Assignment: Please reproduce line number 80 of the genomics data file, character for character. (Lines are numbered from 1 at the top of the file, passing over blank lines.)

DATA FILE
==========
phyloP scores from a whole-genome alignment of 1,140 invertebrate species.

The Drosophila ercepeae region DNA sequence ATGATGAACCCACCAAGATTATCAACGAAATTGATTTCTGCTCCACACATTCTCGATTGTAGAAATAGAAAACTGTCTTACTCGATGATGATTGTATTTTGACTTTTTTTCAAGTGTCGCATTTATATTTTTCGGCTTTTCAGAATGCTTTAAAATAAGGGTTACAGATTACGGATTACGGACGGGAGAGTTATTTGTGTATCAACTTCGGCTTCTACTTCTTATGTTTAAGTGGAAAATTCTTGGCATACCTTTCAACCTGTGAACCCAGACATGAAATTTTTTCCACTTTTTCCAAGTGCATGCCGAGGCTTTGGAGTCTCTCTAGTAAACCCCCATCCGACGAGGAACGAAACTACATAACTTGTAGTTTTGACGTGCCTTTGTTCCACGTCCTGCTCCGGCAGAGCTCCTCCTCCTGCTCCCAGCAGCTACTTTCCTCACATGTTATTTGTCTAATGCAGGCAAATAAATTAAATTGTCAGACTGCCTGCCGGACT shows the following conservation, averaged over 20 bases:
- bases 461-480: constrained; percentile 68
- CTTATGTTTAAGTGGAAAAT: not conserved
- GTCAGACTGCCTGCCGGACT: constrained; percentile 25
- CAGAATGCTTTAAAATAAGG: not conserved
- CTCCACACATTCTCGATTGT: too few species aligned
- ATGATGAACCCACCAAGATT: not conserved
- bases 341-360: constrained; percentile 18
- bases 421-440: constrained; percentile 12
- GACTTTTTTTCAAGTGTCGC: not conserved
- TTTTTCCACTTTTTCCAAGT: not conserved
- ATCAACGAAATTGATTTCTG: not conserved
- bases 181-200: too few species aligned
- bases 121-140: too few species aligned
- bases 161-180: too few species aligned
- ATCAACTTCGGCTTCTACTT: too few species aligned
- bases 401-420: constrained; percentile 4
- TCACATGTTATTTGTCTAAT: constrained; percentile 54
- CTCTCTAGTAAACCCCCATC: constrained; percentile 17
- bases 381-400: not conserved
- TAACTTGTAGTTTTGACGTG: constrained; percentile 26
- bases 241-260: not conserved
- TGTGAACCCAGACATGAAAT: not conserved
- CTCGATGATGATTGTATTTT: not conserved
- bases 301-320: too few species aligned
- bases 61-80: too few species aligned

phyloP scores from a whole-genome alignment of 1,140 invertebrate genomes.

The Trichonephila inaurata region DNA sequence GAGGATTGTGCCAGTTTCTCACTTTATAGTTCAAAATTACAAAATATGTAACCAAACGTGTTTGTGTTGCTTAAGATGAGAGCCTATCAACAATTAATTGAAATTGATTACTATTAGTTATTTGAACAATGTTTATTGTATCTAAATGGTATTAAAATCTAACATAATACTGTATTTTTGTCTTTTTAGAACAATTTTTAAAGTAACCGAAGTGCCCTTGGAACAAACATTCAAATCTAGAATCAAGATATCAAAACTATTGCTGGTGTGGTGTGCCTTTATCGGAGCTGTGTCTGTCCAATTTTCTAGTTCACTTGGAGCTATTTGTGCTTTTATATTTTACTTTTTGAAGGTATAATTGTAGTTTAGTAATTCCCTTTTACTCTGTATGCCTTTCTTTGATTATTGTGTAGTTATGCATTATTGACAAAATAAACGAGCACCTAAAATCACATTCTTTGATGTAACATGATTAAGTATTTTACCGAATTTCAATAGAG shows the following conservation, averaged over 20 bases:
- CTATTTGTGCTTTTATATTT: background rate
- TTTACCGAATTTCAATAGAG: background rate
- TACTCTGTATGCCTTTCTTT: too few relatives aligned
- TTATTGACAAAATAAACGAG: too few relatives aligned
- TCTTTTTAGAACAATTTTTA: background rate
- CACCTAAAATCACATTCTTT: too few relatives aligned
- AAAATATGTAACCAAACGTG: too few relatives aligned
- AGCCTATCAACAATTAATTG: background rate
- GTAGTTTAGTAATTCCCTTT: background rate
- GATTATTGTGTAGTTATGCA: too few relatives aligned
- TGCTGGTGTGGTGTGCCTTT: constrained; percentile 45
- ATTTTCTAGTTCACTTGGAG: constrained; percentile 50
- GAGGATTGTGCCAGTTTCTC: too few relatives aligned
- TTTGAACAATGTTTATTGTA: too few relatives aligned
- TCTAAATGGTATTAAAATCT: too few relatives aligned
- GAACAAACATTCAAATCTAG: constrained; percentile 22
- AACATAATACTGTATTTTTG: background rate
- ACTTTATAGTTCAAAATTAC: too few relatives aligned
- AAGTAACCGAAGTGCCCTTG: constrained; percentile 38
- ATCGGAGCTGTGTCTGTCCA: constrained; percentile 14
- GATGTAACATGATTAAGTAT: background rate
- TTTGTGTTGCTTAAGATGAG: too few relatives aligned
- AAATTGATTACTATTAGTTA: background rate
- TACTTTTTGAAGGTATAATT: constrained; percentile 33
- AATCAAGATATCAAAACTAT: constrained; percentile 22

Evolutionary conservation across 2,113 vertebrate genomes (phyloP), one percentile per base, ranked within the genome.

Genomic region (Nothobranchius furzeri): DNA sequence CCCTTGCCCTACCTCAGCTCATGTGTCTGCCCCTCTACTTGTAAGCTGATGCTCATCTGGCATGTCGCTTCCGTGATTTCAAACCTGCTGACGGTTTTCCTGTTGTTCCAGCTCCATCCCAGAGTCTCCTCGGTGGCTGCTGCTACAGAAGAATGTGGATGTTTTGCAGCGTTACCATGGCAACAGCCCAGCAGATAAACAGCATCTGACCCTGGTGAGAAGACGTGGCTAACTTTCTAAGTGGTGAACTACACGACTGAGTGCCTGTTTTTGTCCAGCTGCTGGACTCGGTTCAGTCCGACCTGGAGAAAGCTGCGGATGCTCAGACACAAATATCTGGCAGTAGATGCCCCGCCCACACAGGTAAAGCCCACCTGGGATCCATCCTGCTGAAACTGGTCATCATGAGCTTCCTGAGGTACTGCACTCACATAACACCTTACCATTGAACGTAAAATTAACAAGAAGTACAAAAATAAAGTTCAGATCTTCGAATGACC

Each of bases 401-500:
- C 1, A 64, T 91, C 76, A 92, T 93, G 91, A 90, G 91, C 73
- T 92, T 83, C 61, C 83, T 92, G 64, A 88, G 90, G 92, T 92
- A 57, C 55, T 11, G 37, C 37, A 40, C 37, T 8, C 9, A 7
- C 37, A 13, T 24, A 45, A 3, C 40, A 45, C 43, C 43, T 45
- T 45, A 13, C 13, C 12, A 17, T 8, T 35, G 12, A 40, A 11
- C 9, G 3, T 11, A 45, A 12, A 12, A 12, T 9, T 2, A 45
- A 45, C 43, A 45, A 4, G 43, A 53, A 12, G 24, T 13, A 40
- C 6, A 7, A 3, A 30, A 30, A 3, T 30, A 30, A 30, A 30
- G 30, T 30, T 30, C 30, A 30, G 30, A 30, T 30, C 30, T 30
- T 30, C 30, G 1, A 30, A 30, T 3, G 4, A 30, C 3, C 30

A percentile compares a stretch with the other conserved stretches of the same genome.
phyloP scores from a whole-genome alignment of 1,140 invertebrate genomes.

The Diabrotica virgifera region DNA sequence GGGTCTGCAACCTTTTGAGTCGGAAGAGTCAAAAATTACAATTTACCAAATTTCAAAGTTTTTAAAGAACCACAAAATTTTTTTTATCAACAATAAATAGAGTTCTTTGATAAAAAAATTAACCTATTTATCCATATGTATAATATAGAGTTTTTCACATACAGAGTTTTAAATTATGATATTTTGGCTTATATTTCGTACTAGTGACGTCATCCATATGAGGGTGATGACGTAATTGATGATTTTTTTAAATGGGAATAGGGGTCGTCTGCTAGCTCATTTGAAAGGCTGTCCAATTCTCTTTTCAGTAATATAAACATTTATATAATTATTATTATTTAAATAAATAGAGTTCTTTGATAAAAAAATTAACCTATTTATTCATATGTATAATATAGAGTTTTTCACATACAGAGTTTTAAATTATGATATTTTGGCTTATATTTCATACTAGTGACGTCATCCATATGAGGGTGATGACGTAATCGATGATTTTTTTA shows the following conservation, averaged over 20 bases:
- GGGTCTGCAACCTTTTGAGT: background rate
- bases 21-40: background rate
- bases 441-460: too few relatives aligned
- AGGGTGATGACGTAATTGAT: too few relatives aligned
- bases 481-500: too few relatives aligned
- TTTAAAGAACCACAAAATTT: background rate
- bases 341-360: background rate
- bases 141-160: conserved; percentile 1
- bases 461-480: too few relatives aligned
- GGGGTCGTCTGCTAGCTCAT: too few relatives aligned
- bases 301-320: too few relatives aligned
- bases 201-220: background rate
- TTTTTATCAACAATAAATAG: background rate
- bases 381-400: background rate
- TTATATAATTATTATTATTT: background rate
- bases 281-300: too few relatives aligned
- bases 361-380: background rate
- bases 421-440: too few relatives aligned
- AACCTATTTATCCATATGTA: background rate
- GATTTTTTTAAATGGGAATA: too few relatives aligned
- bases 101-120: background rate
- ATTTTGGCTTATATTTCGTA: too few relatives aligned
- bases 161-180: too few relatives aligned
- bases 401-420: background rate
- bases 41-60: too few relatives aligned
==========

- GGGGTCGTCTGCTAGCTCAT: too few relatives aligned